The hard part is to explain why people do not trust their own sort more, but rather less, as diversity increases around them.
Perhaps those being picked up on as trusting their own kind less as diversity increases locally, are tending to then see a more trusting disposition existing in their group, at the outset, as more treacherous and disadvantageous, as the grab-and-run strategy is favored by the increased mobility which generates the increased diversity.
Maybe also, it could be a case of cognitive dissonance, where those becoming less trusting of some, feel that they must make a general policy of this.
New comment:
There probably is also an effect of diversity itself, where people suspect their own for appearing to be a party to, or celebrants of, the imported diversity; it sounds disloyal when there is bad diversity coming in, and a price to be paid for it.
Public voices cheer for diversity, as if there were something bad about the identity of the majority, even genetically, and since many of these voices are white and not often contradicted publicly, many whites will feel betrayed and distrustful of the other whites, who are presumed to be pleased as punch with all this, even though it's hard to see how they could be.

JSBolton said...

In terms of the ideal of colorblindness; there is something objectionable with it.
There is no reason to make a special category for valuing lack of one kind of bias, the color kind, when it implies, and depends on valuing anti-discrimination more generally.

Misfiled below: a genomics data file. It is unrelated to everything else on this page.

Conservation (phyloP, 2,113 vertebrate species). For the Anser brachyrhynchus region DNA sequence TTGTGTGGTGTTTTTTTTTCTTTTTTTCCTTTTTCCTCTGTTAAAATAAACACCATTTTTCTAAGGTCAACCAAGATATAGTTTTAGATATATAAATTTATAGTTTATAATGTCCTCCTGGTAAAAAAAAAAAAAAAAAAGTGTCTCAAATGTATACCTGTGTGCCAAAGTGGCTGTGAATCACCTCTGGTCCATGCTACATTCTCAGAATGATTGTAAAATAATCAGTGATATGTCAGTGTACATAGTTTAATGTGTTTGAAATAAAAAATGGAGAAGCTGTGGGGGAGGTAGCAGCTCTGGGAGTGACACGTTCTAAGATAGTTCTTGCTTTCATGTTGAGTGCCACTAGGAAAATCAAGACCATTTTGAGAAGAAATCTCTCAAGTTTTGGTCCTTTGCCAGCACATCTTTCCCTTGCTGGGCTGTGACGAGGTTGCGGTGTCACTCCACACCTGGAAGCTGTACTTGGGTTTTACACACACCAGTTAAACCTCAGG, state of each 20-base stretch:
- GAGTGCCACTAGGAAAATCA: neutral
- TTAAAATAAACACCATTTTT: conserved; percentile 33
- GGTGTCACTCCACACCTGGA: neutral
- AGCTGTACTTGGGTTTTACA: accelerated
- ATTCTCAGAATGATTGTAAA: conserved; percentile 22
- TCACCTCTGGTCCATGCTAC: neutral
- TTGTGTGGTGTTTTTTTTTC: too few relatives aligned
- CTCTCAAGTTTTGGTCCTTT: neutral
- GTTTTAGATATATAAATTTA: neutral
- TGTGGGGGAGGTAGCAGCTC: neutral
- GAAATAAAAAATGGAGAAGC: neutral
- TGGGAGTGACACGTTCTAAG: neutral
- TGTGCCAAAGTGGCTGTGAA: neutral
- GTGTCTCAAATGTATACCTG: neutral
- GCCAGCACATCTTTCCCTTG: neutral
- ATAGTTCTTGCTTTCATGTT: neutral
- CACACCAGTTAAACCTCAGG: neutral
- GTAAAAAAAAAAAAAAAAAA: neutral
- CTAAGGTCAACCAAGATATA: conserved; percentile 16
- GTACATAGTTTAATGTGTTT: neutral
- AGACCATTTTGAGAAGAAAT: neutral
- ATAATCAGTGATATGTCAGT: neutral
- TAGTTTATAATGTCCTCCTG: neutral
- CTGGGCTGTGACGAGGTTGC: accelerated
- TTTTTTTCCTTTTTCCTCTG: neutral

It is irrational to make out such an ideal, if it dishonestly tries to exempt itself from the general criticism of anti-discrimination.
Anti-discrimination is not really reasonable, as an ideal in the sense of one that one can never have too much of.
Colorblindness sounds absolute; the better the blinder? Anti-discrimination as an ideal, at least is honest or forthright about its nature enough to allow us to reason upon its implications.
One can infer the effects of more and wider anti-discrimination; won't it forbid us to discriminate in times of dire need, such as war?
With colorblindness, one has to offer the possibility of 'color war' and 'color attacks' and 'color enemies', in order to refute it as an absolute.
Translating it to anti-discrimination allows more analysis. It is after all just an analogy, not a principle in itself; it still needs to be transalted into an actual principle, to have moral meaning.